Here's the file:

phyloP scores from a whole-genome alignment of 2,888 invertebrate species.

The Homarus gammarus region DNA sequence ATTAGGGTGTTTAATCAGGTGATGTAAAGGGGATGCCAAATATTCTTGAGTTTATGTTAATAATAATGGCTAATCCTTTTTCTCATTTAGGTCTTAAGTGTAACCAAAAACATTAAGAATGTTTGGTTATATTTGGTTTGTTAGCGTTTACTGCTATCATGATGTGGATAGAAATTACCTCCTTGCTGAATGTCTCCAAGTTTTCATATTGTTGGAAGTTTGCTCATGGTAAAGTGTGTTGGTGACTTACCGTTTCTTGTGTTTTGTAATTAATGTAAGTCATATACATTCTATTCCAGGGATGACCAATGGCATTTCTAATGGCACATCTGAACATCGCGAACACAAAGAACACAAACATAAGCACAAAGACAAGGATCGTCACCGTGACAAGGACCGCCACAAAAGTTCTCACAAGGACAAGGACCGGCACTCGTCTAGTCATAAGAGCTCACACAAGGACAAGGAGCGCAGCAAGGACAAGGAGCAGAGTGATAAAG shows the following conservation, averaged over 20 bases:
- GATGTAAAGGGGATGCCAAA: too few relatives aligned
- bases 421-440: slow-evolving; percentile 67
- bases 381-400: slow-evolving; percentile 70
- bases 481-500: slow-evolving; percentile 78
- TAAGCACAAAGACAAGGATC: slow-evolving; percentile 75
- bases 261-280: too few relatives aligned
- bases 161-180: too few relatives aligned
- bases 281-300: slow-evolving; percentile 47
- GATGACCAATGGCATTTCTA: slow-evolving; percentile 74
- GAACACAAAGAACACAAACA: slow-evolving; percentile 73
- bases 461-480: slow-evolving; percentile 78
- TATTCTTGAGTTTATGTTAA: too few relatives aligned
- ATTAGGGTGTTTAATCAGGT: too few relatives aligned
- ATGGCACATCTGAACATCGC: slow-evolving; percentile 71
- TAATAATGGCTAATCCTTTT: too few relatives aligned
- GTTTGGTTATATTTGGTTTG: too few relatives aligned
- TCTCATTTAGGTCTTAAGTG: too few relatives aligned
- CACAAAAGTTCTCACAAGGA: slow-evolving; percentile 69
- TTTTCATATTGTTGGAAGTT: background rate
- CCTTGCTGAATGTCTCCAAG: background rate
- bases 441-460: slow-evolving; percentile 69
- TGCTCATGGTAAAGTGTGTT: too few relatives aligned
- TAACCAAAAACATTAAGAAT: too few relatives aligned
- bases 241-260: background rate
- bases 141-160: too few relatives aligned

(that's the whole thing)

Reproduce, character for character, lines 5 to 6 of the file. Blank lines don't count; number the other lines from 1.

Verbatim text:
- bases 381-400: slow-evolving; percentile 70
- bases 481-500: slow-evolving; percentile 78